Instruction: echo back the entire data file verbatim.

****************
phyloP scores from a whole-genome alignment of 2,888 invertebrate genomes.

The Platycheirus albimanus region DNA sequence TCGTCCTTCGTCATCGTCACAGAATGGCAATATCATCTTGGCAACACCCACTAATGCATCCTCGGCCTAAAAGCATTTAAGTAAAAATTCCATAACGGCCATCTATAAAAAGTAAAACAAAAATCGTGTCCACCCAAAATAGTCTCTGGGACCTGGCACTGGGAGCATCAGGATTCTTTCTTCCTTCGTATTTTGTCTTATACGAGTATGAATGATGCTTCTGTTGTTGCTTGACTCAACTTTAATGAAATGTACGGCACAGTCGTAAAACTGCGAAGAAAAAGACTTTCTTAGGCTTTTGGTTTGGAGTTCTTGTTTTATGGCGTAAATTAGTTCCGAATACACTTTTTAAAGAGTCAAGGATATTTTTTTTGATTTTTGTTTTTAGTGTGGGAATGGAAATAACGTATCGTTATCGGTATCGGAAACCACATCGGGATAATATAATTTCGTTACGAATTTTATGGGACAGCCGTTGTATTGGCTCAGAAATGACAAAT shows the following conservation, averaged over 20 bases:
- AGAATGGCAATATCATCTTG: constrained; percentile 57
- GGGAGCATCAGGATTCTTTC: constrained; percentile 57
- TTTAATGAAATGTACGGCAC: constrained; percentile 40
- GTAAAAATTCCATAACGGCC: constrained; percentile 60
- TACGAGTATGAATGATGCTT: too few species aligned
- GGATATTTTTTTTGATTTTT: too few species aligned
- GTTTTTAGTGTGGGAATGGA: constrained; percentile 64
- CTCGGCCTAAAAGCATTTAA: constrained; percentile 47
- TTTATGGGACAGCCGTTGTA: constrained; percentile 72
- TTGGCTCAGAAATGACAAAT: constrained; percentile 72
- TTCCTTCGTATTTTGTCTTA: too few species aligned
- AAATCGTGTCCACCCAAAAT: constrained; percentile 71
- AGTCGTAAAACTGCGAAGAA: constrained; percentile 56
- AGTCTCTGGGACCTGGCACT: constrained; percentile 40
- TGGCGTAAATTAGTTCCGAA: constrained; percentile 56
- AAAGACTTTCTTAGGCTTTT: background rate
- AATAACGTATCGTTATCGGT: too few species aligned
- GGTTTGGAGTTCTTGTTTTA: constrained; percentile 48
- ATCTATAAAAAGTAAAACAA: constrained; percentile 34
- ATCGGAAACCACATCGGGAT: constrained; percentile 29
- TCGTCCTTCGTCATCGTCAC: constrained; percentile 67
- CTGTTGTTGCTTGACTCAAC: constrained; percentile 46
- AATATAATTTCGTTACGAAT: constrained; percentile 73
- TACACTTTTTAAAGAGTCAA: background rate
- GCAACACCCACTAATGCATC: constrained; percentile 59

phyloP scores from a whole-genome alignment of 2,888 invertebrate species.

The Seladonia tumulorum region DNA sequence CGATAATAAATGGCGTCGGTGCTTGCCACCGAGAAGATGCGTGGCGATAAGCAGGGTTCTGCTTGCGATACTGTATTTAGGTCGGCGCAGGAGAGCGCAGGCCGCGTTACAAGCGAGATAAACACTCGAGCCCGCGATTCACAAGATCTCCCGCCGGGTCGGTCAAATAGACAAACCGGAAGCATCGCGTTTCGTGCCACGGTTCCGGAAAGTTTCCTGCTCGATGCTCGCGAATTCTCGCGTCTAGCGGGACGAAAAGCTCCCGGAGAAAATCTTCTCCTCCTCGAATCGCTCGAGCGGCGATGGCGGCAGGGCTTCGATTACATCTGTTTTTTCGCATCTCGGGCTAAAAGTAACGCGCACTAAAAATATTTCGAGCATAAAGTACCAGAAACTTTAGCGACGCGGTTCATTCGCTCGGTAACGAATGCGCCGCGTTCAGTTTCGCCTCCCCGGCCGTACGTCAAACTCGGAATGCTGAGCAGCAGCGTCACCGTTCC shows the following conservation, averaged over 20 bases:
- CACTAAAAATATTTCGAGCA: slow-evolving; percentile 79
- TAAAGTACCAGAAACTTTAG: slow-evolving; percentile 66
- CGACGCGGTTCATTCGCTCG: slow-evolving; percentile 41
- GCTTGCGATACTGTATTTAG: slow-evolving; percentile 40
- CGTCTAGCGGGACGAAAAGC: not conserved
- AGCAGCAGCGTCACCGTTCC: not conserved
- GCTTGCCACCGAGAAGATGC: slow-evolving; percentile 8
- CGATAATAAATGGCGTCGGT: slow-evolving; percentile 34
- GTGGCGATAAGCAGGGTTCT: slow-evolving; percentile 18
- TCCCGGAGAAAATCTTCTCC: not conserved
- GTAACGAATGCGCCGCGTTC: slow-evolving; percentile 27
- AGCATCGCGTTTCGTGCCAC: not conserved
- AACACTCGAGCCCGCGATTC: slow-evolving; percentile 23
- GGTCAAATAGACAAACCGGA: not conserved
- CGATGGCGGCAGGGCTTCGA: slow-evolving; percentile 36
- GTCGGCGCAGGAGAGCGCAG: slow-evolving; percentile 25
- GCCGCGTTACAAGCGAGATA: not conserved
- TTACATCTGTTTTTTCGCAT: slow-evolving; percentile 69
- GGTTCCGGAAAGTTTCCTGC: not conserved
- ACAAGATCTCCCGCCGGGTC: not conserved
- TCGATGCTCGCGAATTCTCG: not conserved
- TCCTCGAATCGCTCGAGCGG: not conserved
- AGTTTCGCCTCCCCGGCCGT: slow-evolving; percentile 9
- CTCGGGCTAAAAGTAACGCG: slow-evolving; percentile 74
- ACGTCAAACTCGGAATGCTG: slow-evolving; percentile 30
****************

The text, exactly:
phyloP scores from a whole-genome alignment of 2,888 invertebrate genomes.

The Platycheirus albimanus region DNA sequence TCGTCCTTCGTCATCGTCACAGAATGGCAATATCATCTTGGCAACACCCACTAATGCATCCTCGGCCTAAAAGCATTTAAGTAAAAATTCCATAACGGCCATCTATAAAAAGTAAAACAAAAATCGTGTCCACCCAAAATAGTCTCTGGGACCTGGCACTGGGAGCATCAGGATTCTTTCTTCCTTCGTATTTTGTCTTATACGAGTATGAATGATGCTTCTGTTGTTGCTTGACTCAACTTTAATGAAATGTACGGCACAGTCGTAAAACTGCGAAGAAAAAGACTTTCTTAGGCTTTTGGTTTGGAGTTCTTGTTTTATGGCGTAAATTAGTTCCGAATACACTTTTTAAAGAGTCAAGGATATTTTTTTTGATTTTTGTTTTTAGTGTGGGAATGGAAATAACGTATCGTTATCGGTATCGGAAACCACATCGGGATAATATAATTTCGTTACGAATTTTATGGGACAGCCGTTGTATTGGCTCAGAAATGACAAAT shows the following conservation, averaged over 20 bases:
- AGAATGGCAATATCATCTTG: constrained; percentile 57
- GGGAGCATCAGGATTCTTTC: constrained; percentile 57
- TTTAATGAAATGTACGGCAC: constrained; percentile 40
- GTAAAAATTCCATAACGGCC: constrained; percentile 60
- TACGAGTATGAATGATGCTT: too few species aligned
- GGATATTTTTTTTGATTTTT: too few species aligned
- GTTTTTAGTGTGGGAATGGA: constrained; percentile 64
- CTCGGCCTAAAAGCATTTAA: constrained; percentile 47
- TTTATGGGACAGCCGTTGTA: constrained; percentile 72
- TTGGCTCAGAAATGACAAAT: constrained; percentile 72
- TTCCTTCGTATTTTGTCTTA: too few species aligned
- AAATCGTGTCCACCCAAAAT: constrained; percentile 71
- AGTCGTAAAACTGCGAAGAA: constrained; percentile 56
- AGTCTCTGGGACCTGGCACT: constrained; percentile 40
- TGGCGTAAATTAGTTCCGAA: constrained; percentile 56
- AAAGACTTTCTTAGGCTTTT: background rate
- AATAACGTATCGTTATCGGT: too few species aligned
- GGTTTGGAGTTCTTGTTTTA: constrained; percentile 48
- ATCTATAAAAAGTAAAACAA: constrained; percentile 34
- ATCGGAAACCACATCGGGAT: constrained; percentile 29
- TCGTCCTTCGTCATCGTCAC: constrained; percentile 67
- CTGTTGTTGCTTGACTCAAC: constrained; percentile 46
- AATATAATTTCGTTACGAAT: constrained; percentile 73
- TACACTTTTTAAAGAGTCAA: background rate
- GCAACACCCACTAATGCATC: constrained; percentile 59

phyloP scores from a whole-genome alignment of 2,888 invertebrate species.

The Seladonia tumulorum region DNA sequence CGATAATAAATGGCGTCGGTGCTTGCCACCGAGAAGATGCGTGGCGATAAGCAGGGTTCTGCTTGCGATACTGTATTTAGGTCGGCGCAGGAGAGCGCAGGCCGCGTTACAAGCGAGATAAACACTCGAGCCCGCGATTCACAAGATCTCCCGCCGGGTCGGTCAAATAGACAAACCGGAAGCATCGCGTTTCGTGCCACGGTTCCGGAAAGTTTCCTGCTCGATGCTCGCGAATTCTCGCGTCTAGCGGGACGAAAAGCTCCCGGAGAAAATCTTCTCCTCCTCGAATCGCTCGAGCGGCGATGGCGGCAGGGCTTCGATTACATCTGTTTTTTCGCATCTCGGGCTAAAAGTAACGCGCACTAAAAATATTTCGAGCATAAAGTACCAGAAACTTTAGCGACGCGGTTCATTCGCTCGGTAACGAATGCGCCGCGTTCAGTTTCGCCTCCCCGGCCGTACGTCAAACTCGGAATGCTGAGCAGCAGCGTCACCGTTCC shows the following conservation, averaged over 20 bases:
- CACTAAAAATATTTCGAGCA: slow-evolving; percentile 79
- TAAAGTACCAGAAACTTTAG: slow-evolving; percentile 66
- CGACGCGGTTCATTCGCTCG: slow-evolving; percentile 41
- GCTTGCGATACTGTATTTAG: slow-evolving; percentile 40
- CGTCTAGCGGGACGAAAAGC: not conserved
- AGCAGCAGCGTCACCGTTCC: not conserved
- GCTTGCCACCGAGAAGATGC: slow-evolving; percentile 8
- CGATAATAAATGGCGTCGGT: slow-evolving; percentile 34
- GTGGCGATAAGCAGGGTTCT: slow-evolving; percentile 18
- TCCCGGAGAAAATCTTCTCC: not conserved
- GTAACGAATGCGCCGCGTTC: slow-evolving; percentile 27
- AGCATCGCGTTTCGTGCCAC: not conserved
- AACACTCGAGCCCGCGATTC: slow-evolving; percentile 23
- GGTCAAATAGACAAACCGGA: not conserved
- CGATGGCGGCAGGGCTTCGA: slow-evolving; percentile 36
- GTCGGCGCAGGAGAGCGCAG: slow-evolving; percentile 25
- GCCGCGTTACAAGCGAGATA: not conserved
- TTACATCTGTTTTTTCGCAT: slow-evolving; percentile 69
- GGTTCCGGAAAGTTTCCTGC: not conserved
- ACAAGATCTCCCGCCGGGTC: not conserved
- TCGATGCTCGCGAATTCTCG: not conserved
- TCCTCGAATCGCTCGAGCGG: not conserved
- AGTTTCGCCTCCCCGGCCGT: slow-evolving; percentile 9
- CTCGGGCTAAAAGTAACGCG: slow-evolving; percentile 74
- ACGTCAAACTCGGAATGCTG: slow-evolving; percentile 30